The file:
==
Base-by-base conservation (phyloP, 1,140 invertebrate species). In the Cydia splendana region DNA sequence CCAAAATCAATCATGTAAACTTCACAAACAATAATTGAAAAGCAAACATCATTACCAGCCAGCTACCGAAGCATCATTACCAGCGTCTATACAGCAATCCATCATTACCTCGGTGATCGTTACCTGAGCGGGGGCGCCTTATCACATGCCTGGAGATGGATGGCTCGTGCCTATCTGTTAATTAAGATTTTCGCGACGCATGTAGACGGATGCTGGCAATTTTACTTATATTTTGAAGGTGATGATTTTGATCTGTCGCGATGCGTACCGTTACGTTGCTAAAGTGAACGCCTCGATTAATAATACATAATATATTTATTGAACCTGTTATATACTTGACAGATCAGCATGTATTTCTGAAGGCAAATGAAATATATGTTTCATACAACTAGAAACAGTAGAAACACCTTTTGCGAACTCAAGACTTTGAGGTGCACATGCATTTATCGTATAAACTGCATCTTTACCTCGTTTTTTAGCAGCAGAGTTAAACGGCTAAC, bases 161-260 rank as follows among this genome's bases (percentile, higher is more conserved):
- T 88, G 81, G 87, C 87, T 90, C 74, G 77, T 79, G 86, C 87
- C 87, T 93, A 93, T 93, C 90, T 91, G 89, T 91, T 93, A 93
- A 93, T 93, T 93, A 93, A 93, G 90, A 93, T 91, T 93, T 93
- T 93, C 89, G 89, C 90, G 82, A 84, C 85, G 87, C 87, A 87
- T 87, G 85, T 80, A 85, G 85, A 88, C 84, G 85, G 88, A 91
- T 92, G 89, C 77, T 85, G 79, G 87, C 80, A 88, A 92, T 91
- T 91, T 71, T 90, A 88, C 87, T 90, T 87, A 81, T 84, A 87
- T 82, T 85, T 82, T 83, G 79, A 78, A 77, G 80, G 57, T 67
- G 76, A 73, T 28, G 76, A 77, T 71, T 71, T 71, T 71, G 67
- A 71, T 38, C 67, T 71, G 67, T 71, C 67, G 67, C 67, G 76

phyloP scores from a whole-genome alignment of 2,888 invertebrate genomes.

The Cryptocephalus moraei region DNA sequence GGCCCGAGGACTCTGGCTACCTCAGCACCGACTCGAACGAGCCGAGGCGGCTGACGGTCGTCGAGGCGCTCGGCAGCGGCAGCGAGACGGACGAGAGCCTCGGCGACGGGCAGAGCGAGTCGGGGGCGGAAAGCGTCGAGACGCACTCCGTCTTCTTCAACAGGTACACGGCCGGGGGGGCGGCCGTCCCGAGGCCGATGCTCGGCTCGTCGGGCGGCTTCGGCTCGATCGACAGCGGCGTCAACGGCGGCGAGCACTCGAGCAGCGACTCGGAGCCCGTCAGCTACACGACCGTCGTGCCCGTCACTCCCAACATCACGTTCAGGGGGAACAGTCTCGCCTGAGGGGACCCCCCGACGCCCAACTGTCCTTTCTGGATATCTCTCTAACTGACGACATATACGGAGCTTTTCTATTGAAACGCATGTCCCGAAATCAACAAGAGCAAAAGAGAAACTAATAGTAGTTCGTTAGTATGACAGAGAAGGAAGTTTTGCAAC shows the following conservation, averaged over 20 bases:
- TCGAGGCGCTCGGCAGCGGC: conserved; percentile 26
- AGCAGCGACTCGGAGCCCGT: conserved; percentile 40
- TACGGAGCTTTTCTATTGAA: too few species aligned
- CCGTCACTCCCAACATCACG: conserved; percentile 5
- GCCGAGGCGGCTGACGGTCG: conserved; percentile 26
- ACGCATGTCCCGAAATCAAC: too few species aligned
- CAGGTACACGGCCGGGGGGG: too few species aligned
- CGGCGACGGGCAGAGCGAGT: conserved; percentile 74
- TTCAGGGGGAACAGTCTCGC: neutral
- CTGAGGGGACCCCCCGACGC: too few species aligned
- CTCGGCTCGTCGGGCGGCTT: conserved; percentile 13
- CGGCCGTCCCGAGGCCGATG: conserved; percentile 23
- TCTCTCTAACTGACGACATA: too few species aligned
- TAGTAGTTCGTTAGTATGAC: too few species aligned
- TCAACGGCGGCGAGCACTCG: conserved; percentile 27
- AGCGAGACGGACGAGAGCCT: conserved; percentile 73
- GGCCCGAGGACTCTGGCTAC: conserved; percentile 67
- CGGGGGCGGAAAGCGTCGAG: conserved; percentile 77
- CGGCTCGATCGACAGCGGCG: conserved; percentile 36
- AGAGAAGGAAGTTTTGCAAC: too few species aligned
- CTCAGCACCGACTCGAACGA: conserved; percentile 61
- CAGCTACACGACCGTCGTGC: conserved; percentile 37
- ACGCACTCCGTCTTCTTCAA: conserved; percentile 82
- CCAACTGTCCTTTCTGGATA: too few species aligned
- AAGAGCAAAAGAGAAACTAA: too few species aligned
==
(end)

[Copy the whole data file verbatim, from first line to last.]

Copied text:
Base-by-base conservation (phyloP, 1,140 invertebrate species). In the Cydia splendana region DNA sequence CCAAAATCAATCATGTAAACTTCACAAACAATAATTGAAAAGCAAACATCATTACCAGCCAGCTACCGAAGCATCATTACCAGCGTCTATACAGCAATCCATCATTACCTCGGTGATCGTTACCTGAGCGGGGGCGCCTTATCACATGCCTGGAGATGGATGGCTCGTGCCTATCTGTTAATTAAGATTTTCGCGACGCATGTAGACGGATGCTGGCAATTTTACTTATATTTTGAAGGTGATGATTTTGATCTGTCGCGATGCGTACCGTTACGTTGCTAAAGTGAACGCCTCGATTAATAATACATAATATATTTATTGAACCTGTTATATACTTGACAGATCAGCATGTATTTCTGAAGGCAAATGAAATATATGTTTCATACAACTAGAAACAGTAGAAACACCTTTTGCGAACTCAAGACTTTGAGGTGCACATGCATTTATCGTATAAACTGCATCTTTACCTCGTTTTTTAGCAGCAGAGTTAAACGGCTAAC, bases 161-260 rank as follows among this genome's bases (percentile, higher is more conserved):
- T 88, G 81, G 87, C 87, T 90, C 74, G 77, T 79, G 86, C 87
- C 87, T 93, A 93, T 93, C 90, T 91, G 89, T 91, T 93, A 93
- A 93, T 93, T 93, A 93, A 93, G 90, A 93, T 91, T 93, T 93
- T 93, C 89, G 89, C 90, G 82, A 84, C 85, G 87, C 87, A 87
- T 87, G 85, T 80, A 85, G 85, A 88, C 84, G 85, G 88, A 91
- T 92, G 89, C 77, T 85, G 79, G 87, C 80, A 88, A 92, T 91
- T 91, T 71, T 90, A 88, C 87, T 90, T 87, A 81, T 84, A 87
- T 82, T 85, T 82, T 83, G 79, A 78, A 77, G 80, G 57, T 67
- G 76, A 73, T 28, G 76, A 77, T 71, T 71, T 71, T 71, G 67
- A 71, T 38, C 67, T 71, G 67, T 71, C 67, G 67, C 67, G 76

phyloP scores from a whole-genome alignment of 2,888 invertebrate genomes.

The Cryptocephalus moraei region DNA sequence GGCCCGAGGACTCTGGCTACCTCAGCACCGACTCGAACGAGCCGAGGCGGCTGACGGTCGTCGAGGCGCTCGGCAGCGGCAGCGAGACGGACGAGAGCCTCGGCGACGGGCAGAGCGAGTCGGGGGCGGAAAGCGTCGAGACGCACTCCGTCTTCTTCAACAGGTACACGGCCGGGGGGGCGGCCGTCCCGAGGCCGATGCTCGGCTCGTCGGGCGGCTTCGGCTCGATCGACAGCGGCGTCAACGGCGGCGAGCACTCGAGCAGCGACTCGGAGCCCGTCAGCTACACGACCGTCGTGCCCGTCACTCCCAACATCACGTTCAGGGGGAACAGTCTCGCCTGAGGGGACCCCCCGACGCCCAACTGTCCTTTCTGGATATCTCTCTAACTGACGACATATACGGAGCTTTTCTATTGAAACGCATGTCCCGAAATCAACAAGAGCAAAAGAGAAACTAATAGTAGTTCGTTAGTATGACAGAGAAGGAAGTTTTGCAAC shows the following conservation, averaged over 20 bases:
- TCGAGGCGCTCGGCAGCGGC: conserved; percentile 26
- AGCAGCGACTCGGAGCCCGT: conserved; percentile 40
- TACGGAGCTTTTCTATTGAA: too few species aligned
- CCGTCACTCCCAACATCACG: conserved; percentile 5
- GCCGAGGCGGCTGACGGTCG: conserved; percentile 26
- ACGCATGTCCCGAAATCAAC: too few species aligned
- CAGGTACACGGCCGGGGGGG: too few species aligned
- CGGCGACGGGCAGAGCGAGT: conserved; percentile 74
- TTCAGGGGGAACAGTCTCGC: neutral
- CTGAGGGGACCCCCCGACGC: too few species aligned
- CTCGGCTCGTCGGGCGGCTT: conserved; percentile 13
- CGGCCGTCCCGAGGCCGATG: conserved; percentile 23
- TCTCTCTAACTGACGACATA: too few species aligned
- TAGTAGTTCGTTAGTATGAC: too few species aligned
- TCAACGGCGGCGAGCACTCG: conserved; percentile 27
- AGCGAGACGGACGAGAGCCT: conserved; percentile 73
- GGCCCGAGGACTCTGGCTAC: conserved; percentile 67
- CGGGGGCGGAAAGCGTCGAG: conserved; percentile 77
- CGGCTCGATCGACAGCGGCG: conserved; percentile 36
- AGAGAAGGAAGTTTTGCAAC: too few species aligned
- CTCAGCACCGACTCGAACGA: conserved; percentile 61
- CAGCTACACGACCGTCGTGC: conserved; percentile 37
- ACGCACTCCGTCTTCTTCAA: conserved; percentile 82
- CCAACTGTCCTTTCTGGATA: too few species aligned
- AAGAGCAAAAGAGAAACTAA: too few species aligned